Nine Steps to Better Due Diligence, Closing Deals

Third in a series on Business Brokering

Sarah Wheeler, an attorney with Moore & Reese

Sarah Wheeler, an attorney with Moore & Reese

Buyer and seller strike a deal, but a thorough due diligence and either seal or sink that deal.

Georgia Association of Business Brokers Vice President Mike Ramatowski moderated a panel discussion at the July meeting on getting buyers and sellers through due diligence and to the closing table. Panelists were GABB Board Member Loren Marc Schmerler, CPC, APC, President and Founder of Bottom Line Management, Inc.;  Kim Romaner, President of Transworld Business Advisors, who has 30 years of corporate and entrepreneurial experience in sales, marketing, operations and technology; and attorney Sarah Wheeler of Moore & Reese.

Miguel Alandete and Jon Kaye of Wells Fargo sponsored the meeting.

Hear the entire panel discussion at the GABB blog.

1. Find out if your clients REALLY want to buy or sell the business.

Have a heart-to-heart talk with your clients before putting the business up for sale, or making an offer on a business, to make sure the buyer and seller are really truly ready to do this.  Cold feet will sink a deal, says Wheeler, who represents buyers, sellers or acts as a transactional attorney.

2. Make sure each side has realistic expectations.
Sellers must understand that they will be expected to sign a no-complete contract when they sell. Buyers must understand that if they need financing, they shouldn’t expect to get financing from seller with zero percent interest.

Kim Romaner, President of Transworld Business Advisors

Kim Romaner, President of Transworld Business Advisors

3. Clarify the terms of a Letter of Intent.
A letter of intent, a.k.a. LOI, is typically the beginning of the buying process and signifies a meeting of the mind. Both parties should understand whether the LOI is binding or not, how earnest money will be handled, etc.

4. Take the skeletons out of the closet.
If something is wrong with the business, if there is a liability, it’s a bad idea to hide that fact from a potential buyer. If it comes up in comes up in due diligence, Wheeler notes, the buyer will assume the seller was trying to hide it, and that makes it a lot harder to deal with. Schmerler said he had a sale imperiled because a prospective buyer discovered that a major client was going to discontinue business.

5. Use a GABB lender.GABB-affiliated lenders have experience with business sales, and understand the process. Other GABB affiliates are familiar with the ins and outs of deal making and will make the process smoother.

6. Get franchisors, landlords on board.
If you’re selling a business with a lease, don’t leave the landlord out of the process. Ditto with a franchisor if a franchise is involved. These and other interested parties can make or break a deal.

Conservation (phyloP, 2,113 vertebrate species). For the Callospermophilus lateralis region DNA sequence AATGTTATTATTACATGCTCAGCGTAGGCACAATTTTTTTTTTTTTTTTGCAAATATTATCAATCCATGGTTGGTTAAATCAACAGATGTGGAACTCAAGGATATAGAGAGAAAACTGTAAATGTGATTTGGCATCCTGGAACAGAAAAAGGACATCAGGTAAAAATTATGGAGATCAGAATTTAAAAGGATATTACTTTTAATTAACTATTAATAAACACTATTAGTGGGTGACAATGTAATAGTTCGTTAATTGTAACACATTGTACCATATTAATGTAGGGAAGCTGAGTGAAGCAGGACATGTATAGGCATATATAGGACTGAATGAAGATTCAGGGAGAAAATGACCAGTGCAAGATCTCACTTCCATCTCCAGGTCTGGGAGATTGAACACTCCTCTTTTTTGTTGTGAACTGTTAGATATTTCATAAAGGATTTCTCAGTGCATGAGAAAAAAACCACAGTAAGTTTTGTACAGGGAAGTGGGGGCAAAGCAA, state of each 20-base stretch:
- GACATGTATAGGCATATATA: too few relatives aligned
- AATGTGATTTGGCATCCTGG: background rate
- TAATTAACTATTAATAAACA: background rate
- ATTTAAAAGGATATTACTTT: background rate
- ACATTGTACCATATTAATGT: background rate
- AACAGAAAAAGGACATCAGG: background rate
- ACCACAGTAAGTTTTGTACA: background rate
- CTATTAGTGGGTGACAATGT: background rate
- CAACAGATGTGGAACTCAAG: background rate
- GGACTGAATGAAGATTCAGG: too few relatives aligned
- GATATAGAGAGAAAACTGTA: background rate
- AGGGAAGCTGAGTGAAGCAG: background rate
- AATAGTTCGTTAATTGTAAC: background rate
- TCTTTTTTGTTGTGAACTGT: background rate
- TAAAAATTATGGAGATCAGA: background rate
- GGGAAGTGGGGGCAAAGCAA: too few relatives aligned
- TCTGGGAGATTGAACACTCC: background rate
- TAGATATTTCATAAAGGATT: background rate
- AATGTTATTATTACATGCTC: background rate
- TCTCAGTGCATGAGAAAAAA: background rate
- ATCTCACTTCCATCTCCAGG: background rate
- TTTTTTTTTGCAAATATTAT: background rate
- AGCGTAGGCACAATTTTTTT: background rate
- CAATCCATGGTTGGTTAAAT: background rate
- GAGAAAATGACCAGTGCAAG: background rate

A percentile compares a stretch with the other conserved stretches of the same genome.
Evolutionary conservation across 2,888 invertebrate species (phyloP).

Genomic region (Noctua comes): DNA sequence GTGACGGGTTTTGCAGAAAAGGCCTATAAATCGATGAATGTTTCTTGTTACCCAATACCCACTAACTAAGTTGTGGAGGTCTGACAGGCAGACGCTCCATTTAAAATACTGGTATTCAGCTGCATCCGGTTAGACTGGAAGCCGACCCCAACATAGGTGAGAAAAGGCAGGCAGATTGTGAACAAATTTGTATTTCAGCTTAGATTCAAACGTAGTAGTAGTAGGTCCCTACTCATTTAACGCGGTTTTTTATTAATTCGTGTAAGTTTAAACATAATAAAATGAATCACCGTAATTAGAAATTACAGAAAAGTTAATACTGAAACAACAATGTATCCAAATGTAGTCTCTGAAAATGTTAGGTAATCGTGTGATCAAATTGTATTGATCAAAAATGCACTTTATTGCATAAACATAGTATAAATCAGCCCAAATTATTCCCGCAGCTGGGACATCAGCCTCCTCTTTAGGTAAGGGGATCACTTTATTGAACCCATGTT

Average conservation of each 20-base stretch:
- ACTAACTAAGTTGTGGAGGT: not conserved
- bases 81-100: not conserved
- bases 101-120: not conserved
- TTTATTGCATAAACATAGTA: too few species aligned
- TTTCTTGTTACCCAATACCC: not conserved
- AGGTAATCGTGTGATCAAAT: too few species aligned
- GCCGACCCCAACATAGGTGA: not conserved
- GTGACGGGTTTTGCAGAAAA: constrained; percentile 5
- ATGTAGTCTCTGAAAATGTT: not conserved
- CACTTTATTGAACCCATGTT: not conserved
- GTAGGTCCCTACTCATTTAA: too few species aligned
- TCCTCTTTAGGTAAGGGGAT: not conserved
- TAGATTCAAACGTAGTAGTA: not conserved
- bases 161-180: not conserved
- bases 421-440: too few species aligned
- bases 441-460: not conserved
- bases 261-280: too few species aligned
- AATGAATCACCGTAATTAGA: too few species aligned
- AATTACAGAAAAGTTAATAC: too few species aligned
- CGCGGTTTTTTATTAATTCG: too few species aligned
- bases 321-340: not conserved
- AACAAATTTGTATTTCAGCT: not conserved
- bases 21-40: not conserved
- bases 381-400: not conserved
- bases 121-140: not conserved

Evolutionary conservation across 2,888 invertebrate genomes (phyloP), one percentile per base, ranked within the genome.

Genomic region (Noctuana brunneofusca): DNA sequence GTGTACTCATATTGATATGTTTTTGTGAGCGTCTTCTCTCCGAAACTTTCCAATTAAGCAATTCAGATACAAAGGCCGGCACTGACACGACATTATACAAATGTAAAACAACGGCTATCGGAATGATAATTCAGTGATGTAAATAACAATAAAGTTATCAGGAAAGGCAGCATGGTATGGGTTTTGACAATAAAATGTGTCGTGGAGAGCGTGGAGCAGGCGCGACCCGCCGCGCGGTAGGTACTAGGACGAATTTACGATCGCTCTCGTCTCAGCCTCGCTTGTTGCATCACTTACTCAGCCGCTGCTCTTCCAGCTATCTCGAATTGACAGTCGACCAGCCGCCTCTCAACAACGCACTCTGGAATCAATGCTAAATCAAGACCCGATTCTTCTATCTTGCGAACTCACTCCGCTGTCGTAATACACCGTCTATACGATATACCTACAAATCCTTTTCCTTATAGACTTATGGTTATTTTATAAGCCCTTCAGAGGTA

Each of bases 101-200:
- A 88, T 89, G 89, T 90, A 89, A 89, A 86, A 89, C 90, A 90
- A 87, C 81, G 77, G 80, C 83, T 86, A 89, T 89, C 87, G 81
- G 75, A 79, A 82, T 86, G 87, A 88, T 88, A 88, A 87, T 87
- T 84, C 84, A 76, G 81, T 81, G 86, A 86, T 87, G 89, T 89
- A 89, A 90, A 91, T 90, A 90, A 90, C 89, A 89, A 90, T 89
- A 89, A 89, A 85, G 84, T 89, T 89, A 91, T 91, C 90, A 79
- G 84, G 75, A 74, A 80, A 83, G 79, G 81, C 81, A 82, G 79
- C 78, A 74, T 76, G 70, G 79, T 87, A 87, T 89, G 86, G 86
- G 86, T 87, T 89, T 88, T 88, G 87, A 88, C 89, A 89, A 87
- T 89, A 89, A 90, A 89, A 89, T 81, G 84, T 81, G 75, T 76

GABB Board Member Loren Marc Schmerler, CPC, APC, President and Founder of Bottom Line Management, Inc.

GABB Board Member Loren Marc Schmerler, CPC, APC, President and Founder of Bottom Line Management, Inc.

7. Complete the lender checklist.  Lenders typically send out checklists of items they need before a sale can be completed. Sellers should read them and get that information together as soon as possible. Try to educate your client that the money drives the ship, and the closing will happen when the lender is satisfied.

8. Leave enough time for proper due diligence.
Due diligence takes time.  Count on at least ten days for a main street transaction, Romaner said, longer for bigger deals.

9. Clarify expectations after the sale.
Sellers often agree to stay on during the transition, but Schmerler said usually the buyer doesn’t want the seller there after the second or third week. The buyer wants employees to view him or her as the new owner.

Hear the entire panel discussion at the GABB blog.

The July 28 panel was the third in a 3-part series of discussions designed to help GABB members improve their businesses. In May, social media expert David Camp discussed effective ways to use quality content and technology to prospect for new clients. Hear his comments on the GABB blog. The June panel featured three experienced brokers with differing approaches to working with buyers and sellers. Read about the panel and hear a recording at the GABB blog.

GABB meetings begin with guest and member introductions. After introductions, we have a  presentation by either a panel or a speaker and then some time for questions. After the presentation we’ll have a few items of association business and then adjourn the meeting at around noon.

There is no cost to attend and there are two parking decks available with free parking adjacent to the facility. For more information about the GABB, contact GABB President Greg DeFoor at gdefoor@defoorservices.com